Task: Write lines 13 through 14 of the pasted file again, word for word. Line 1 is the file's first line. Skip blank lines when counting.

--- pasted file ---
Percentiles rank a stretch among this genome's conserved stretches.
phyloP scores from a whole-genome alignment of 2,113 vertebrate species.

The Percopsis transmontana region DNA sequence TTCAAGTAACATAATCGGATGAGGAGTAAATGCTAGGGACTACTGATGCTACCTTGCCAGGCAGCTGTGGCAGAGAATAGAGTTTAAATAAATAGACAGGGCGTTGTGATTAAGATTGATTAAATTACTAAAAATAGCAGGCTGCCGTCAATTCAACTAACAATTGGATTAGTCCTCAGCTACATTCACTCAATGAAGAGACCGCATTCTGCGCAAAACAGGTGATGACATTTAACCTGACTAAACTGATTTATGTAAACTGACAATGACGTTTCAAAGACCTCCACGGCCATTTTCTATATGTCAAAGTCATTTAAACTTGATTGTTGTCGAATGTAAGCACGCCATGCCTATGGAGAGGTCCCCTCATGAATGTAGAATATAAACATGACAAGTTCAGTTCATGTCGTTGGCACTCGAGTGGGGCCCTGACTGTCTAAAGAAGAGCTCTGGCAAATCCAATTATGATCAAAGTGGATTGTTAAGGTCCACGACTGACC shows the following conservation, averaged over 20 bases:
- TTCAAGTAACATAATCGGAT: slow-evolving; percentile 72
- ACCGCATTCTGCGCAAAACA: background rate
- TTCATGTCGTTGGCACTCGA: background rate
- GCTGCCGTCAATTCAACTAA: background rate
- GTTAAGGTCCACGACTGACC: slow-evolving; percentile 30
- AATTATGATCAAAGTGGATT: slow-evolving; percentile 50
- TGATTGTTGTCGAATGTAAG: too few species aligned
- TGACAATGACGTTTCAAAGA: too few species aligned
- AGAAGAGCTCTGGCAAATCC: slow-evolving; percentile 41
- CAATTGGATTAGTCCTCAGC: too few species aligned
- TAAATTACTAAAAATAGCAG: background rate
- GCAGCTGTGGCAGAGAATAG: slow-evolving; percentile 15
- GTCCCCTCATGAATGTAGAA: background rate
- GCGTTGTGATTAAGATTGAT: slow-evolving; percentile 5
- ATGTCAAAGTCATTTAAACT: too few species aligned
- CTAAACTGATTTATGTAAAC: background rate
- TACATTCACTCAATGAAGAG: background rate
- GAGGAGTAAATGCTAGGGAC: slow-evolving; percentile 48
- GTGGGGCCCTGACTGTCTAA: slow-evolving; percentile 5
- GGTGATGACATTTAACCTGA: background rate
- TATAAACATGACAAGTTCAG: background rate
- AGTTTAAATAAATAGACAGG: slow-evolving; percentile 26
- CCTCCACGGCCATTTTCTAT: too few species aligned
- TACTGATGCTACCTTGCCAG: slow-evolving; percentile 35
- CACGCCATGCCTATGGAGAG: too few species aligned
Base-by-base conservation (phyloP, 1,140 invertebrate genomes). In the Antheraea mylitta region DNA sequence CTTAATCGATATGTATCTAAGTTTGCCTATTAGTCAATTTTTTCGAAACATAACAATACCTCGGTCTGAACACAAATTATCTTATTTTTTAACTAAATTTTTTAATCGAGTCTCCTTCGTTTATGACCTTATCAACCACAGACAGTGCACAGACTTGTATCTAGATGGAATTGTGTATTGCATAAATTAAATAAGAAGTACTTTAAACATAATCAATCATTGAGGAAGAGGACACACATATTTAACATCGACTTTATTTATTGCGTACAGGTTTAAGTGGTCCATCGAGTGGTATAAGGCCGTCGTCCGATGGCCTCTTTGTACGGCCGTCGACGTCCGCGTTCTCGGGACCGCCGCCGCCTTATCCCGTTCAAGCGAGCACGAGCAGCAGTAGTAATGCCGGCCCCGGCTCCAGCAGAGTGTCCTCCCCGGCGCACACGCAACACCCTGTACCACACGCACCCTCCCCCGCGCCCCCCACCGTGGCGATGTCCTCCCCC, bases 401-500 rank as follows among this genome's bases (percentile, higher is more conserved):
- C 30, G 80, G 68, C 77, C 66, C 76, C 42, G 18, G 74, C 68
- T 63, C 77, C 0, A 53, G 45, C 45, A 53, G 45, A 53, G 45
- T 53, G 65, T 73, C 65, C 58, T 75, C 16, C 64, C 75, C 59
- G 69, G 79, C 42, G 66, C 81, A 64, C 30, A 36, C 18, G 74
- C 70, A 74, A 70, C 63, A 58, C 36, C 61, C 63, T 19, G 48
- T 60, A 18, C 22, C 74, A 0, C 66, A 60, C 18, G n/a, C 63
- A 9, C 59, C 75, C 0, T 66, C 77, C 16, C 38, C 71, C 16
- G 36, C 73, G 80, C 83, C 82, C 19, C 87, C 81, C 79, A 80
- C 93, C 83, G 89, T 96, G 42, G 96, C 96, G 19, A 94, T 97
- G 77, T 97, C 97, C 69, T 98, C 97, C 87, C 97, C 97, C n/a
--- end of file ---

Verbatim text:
- CAATTGGATTAGTCCTCAGC: too few species aligned
- TAAATTACTAAAAATAGCAG: background rate